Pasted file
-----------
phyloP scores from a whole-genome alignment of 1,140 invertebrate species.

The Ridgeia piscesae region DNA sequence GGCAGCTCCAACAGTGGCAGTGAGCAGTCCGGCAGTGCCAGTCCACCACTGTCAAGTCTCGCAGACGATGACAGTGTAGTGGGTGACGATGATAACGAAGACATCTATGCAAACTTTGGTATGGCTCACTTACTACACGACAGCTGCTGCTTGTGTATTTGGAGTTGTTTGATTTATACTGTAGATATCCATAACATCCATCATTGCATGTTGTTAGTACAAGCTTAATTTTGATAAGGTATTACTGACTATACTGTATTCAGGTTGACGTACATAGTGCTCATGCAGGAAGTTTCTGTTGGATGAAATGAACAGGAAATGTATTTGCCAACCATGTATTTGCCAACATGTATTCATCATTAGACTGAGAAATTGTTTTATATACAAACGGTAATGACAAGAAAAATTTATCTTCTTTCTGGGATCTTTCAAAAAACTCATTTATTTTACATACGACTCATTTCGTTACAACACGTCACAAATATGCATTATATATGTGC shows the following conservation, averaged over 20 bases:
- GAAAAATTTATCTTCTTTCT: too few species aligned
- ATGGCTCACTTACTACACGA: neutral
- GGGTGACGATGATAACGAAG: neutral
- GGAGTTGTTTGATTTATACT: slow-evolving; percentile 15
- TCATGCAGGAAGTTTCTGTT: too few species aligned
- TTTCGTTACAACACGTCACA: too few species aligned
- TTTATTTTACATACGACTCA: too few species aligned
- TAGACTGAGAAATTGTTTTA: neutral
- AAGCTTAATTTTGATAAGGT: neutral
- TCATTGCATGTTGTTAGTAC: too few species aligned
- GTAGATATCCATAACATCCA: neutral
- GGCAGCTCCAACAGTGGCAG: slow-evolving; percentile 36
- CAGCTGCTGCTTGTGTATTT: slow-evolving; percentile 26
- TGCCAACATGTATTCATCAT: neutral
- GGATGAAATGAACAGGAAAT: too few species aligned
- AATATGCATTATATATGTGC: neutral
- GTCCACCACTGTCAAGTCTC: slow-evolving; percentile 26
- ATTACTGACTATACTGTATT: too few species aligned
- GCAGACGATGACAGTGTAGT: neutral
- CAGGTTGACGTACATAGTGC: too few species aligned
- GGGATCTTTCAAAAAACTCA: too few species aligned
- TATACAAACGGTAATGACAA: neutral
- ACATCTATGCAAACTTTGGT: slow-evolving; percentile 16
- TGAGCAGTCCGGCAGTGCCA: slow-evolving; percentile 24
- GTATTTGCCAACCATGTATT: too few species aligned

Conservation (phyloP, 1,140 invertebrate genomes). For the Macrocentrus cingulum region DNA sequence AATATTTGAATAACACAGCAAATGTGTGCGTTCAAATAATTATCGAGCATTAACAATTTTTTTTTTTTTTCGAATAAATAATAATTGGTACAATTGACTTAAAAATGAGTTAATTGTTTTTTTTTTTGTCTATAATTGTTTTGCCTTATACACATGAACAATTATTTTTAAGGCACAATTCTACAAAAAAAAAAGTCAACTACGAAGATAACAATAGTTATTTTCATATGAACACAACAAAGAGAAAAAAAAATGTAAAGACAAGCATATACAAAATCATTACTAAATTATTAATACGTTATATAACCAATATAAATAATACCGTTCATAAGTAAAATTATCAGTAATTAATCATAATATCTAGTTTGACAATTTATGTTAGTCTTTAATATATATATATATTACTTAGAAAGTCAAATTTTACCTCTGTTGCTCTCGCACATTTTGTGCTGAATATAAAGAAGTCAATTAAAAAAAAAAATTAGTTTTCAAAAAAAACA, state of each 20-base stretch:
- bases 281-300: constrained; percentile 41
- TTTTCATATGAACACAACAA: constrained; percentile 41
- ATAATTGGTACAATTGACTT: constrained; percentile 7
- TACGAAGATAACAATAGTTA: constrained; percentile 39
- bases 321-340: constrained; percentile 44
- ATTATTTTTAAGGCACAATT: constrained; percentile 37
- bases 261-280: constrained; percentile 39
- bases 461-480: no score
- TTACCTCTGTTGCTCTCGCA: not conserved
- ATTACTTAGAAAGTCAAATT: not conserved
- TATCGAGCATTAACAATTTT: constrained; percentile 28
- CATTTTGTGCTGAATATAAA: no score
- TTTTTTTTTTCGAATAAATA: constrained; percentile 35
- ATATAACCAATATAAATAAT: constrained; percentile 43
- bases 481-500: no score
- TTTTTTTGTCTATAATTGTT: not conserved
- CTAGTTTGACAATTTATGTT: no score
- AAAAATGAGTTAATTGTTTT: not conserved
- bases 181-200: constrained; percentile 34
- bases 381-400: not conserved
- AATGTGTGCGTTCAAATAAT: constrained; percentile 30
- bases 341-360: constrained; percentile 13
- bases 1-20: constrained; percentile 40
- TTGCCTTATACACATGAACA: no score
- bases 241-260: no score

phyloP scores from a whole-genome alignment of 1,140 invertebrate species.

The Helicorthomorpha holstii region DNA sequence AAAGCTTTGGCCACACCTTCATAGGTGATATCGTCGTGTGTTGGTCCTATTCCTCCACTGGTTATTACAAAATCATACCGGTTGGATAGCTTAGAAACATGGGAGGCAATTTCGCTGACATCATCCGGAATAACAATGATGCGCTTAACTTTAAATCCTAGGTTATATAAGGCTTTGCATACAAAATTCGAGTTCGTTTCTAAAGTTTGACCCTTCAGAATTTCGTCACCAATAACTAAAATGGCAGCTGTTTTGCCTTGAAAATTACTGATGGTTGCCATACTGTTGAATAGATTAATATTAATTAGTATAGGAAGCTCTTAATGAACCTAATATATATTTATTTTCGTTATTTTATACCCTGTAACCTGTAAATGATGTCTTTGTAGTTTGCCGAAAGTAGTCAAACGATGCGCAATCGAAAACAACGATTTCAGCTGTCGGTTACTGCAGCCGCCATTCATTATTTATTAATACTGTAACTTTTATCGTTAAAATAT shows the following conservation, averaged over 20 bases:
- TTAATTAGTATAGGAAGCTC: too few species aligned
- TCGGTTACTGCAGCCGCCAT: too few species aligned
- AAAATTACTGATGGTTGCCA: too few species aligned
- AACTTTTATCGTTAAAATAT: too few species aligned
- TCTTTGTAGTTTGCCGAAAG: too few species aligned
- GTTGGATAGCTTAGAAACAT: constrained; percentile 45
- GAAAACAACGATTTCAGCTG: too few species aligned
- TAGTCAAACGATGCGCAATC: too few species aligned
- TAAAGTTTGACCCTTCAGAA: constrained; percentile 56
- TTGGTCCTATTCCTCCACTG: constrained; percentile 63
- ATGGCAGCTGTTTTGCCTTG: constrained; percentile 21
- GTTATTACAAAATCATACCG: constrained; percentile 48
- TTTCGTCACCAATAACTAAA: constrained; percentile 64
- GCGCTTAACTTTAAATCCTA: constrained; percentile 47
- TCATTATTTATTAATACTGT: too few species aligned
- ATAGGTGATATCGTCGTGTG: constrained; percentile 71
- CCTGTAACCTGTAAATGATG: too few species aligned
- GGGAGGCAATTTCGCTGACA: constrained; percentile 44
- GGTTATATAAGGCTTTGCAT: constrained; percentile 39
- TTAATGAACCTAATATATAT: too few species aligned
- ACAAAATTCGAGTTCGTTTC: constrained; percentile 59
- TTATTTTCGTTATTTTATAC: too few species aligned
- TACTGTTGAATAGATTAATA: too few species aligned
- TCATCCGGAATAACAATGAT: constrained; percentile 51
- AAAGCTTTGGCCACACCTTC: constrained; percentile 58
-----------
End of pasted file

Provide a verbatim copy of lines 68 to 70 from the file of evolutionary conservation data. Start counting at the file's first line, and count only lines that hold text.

- TTTCGTCACCAATAACTAAA: constrained; percentile 64
- GCGCTTAACTTTAAATCCTA: constrained; percentile 47
- TCATTATTTATTAATACTGT: too few species aligned